Review: Knockout Verdi visits Murky Dublin
Opera: Rigoletto, O'Reilly Theatre
Never a shrinking violet when it comes to adaptations, Opera Theatre Company is currently touring Verdi's Rigoletto.
I catch it at Dublin's O'Reilly Theatre where Selina Cartmell directs this innovative production in a new translation by Marina Carr.
Their conception updates 16th century Mantua to a murky drug and crime-ridden Dublin underworld with little left to the imagination in matters of sexual gratification.
Marina Carr's libretto seems to run smoothly over the contours of Verdi's lines but indistinct diction renders it largely indecipherable.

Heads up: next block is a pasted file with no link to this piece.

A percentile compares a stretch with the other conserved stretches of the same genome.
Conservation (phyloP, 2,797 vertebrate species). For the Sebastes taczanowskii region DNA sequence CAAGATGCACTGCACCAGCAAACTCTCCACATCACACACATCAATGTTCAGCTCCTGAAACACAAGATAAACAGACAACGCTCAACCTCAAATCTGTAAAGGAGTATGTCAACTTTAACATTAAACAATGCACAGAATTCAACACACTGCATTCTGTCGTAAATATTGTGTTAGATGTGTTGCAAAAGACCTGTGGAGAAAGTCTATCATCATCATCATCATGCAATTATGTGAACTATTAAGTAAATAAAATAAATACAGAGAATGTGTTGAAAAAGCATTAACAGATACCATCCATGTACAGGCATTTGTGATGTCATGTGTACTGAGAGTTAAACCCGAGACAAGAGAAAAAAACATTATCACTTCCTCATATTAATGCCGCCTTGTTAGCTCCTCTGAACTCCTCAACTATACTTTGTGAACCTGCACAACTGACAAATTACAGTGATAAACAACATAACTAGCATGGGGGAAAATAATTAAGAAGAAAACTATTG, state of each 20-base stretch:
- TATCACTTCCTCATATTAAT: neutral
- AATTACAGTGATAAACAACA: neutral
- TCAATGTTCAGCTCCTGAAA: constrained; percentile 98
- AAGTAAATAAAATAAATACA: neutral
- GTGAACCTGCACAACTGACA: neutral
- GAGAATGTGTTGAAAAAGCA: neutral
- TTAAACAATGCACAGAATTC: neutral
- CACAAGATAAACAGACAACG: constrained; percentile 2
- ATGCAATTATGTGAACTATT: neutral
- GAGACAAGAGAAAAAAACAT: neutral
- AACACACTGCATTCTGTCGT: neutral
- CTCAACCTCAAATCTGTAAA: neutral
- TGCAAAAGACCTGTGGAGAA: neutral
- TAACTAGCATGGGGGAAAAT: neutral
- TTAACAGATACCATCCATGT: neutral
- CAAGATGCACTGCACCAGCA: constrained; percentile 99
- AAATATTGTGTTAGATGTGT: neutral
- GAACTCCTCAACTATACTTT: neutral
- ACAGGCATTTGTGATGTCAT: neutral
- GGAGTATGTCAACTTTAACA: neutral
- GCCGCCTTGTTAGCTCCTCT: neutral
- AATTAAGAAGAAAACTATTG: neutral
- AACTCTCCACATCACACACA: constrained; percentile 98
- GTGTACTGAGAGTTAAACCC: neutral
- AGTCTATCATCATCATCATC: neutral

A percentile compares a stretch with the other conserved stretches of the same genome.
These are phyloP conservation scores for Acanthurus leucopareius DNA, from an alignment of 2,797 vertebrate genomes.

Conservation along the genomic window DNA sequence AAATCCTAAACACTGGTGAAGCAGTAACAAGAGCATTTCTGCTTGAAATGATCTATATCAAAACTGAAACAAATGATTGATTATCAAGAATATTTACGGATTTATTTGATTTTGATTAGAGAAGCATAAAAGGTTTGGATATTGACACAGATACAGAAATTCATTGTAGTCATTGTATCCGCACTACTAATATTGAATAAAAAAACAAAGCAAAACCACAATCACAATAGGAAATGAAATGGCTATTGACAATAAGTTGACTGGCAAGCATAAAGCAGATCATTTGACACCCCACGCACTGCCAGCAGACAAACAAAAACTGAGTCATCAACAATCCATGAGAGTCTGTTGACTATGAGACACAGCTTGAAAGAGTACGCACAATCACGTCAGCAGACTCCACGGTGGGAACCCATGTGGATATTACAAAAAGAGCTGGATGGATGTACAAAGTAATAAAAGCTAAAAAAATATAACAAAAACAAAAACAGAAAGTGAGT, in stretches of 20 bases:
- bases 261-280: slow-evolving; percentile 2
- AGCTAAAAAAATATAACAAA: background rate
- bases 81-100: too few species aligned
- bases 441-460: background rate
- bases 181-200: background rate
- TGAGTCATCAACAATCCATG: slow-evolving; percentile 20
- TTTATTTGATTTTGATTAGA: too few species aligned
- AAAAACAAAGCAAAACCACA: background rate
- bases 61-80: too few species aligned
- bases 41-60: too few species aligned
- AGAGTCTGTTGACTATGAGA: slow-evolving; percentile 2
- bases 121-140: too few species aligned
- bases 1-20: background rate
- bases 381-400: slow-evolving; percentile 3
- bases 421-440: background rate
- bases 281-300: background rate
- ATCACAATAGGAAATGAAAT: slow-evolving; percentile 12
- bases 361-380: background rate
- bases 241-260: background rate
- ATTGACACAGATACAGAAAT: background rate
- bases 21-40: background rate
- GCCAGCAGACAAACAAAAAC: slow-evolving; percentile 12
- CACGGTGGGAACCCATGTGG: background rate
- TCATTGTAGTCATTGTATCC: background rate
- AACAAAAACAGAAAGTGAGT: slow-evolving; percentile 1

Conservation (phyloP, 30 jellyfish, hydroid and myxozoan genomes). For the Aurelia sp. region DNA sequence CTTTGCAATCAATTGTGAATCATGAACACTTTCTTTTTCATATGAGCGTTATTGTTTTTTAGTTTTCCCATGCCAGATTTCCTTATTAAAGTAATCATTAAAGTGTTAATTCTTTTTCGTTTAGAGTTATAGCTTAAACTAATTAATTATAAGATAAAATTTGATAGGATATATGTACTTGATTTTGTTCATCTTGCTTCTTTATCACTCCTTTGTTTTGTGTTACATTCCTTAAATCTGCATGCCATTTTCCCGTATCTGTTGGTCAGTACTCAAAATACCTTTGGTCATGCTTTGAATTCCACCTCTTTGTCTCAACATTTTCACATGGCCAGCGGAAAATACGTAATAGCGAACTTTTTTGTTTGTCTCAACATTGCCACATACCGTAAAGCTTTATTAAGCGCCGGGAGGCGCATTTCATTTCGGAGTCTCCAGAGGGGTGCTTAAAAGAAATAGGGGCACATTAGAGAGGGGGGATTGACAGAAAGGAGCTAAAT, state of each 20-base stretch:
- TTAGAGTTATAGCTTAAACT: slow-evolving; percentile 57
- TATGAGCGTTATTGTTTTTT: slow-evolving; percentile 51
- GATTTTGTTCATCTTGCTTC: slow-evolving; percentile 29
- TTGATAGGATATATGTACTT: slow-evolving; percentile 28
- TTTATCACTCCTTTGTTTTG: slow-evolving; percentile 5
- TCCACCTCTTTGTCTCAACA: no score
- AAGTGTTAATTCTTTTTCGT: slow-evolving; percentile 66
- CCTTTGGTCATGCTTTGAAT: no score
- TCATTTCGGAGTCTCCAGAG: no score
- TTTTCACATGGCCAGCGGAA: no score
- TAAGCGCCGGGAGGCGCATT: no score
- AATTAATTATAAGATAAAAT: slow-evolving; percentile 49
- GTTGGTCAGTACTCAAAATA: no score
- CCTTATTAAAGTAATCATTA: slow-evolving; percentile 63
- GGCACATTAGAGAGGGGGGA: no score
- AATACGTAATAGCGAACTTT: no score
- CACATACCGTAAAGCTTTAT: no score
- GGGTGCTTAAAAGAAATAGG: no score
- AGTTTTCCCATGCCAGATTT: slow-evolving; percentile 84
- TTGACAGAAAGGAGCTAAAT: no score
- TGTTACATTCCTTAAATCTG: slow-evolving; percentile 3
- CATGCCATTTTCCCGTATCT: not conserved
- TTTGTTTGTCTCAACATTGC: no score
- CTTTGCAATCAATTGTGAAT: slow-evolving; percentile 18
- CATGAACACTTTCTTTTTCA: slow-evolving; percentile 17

In Alex Lowde's detailed design, Ms Cartmell centres the action in the Duke's boxing ring gym complete with bikini-clad 'masseuses' and frequently used portaloo!
She manages its limitations imaginatively albeit with a surfeit of incessant movement. Besides, Gilda's fetish with various-sized yellow bunnies is over the top even if it explains the Duracell ad tiresomely screened in advance.
But yet, Ms Cartmell touches the heart at several points, not least in Rigoletto and Gilda's tender exchanges and the turmoil of their father/daughter relationship.
Musically, Verdi is well served by conductor Fergus Sheil, his instrumental ensemble and trenchant chorus of thugs.
Vocally and physically, Bruno Caproni is the riveting Rigoletto with his awkwardly shuffling gait commanding constant attention.
Bright-toned, if shrill, Emma Nash's Gilda is beguilingly childlike with her Caro nome delicate yet staunch and, even stripped to his blue briefs, Luciano Botelho is the clear-voiced swaggering braggart Duke.
Despite the visual realism in 10 'rounds', the final bell signals Verdi to be the knockout winner.